[ UK /tjuːˈɪʃən/ ]
[ US /tjuˈɪʃən/ ]
NOUN
  1. teaching pupils individually (usually by a tutor hired privately)
  2. a fee paid for instruction (especially for higher education)
    tuition and room and board were more than $25,000
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How To Use tuition In A Sentence

  • But of course Buchco is hideous and wrong, we need to raise taxes and let's throw in free college tuition too tsk stk btw, neither of you seemned to be aware the mayor of Pittsburgh just announced a similar "homestead" program where Pittsburgh residents will get their tution paid in an effort to get people to move to Pittsburgh. Radio alert.
  • I have paid a small fortune in tuition fees to my local pool to teach both my children to swim.
  • To say he had given up would be wrong, but intuition seemed to tell him who the winner would be. Times, Sunday Times
  • The work of the Hard-Edge painters, their first collective exhibition catalog in 1959 asserted, runs counter to a widespread contemporary belief in the primary value of emotion and intuition in esthetic experience … the [Hard-Edge painter] is not preoccupied with art as an opportunity to make autobiographical statements. California Cool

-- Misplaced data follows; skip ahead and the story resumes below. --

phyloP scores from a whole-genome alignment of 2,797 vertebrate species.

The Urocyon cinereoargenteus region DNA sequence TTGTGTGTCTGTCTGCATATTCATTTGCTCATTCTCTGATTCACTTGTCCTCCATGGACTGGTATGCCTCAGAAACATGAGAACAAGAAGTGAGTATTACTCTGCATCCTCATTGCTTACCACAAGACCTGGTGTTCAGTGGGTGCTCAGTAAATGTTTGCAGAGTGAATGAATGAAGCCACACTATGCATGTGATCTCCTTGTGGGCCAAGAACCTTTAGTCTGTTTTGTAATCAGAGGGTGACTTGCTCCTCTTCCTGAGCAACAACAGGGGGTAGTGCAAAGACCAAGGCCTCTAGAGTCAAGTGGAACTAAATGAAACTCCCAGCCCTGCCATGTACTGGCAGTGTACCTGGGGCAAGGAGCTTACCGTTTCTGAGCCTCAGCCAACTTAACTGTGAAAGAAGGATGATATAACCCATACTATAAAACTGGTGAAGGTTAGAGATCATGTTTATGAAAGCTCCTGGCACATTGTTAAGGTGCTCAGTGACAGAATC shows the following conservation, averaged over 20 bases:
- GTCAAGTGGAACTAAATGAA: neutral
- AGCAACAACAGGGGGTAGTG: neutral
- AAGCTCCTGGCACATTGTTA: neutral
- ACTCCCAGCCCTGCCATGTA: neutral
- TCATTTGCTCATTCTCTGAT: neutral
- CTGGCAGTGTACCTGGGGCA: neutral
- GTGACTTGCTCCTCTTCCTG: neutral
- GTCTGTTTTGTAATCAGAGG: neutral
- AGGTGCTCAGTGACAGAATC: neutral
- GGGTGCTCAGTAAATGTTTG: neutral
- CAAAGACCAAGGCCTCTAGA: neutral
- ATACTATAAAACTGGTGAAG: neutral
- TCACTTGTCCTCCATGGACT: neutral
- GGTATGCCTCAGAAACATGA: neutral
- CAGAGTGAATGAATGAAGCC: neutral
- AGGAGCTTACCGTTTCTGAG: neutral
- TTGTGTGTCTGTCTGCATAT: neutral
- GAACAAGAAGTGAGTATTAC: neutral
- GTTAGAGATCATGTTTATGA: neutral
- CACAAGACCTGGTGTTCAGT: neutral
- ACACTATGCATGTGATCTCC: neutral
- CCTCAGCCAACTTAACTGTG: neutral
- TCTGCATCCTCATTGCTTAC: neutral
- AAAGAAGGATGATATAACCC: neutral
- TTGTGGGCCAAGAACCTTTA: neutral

• Tuition fees can't continue to rise in British Columbia without our eventually shooting ourselves in the foot.
  • According to this account, our original intuitions about this inference were wrong.
  • Work-wise, it's good to trust your intuition. The Sun
  • Nevertheless, there is a way we can reduce tuition fees by at least $2,000 a year and not cost the government a penny.
  • To help us "read" the messages which surround us and which are there to signpost the way, we have what some people call our intuition to trust. Life Without Work
  • Your mix of logic and intuition keeps you a step ahead in the working world. The Sun
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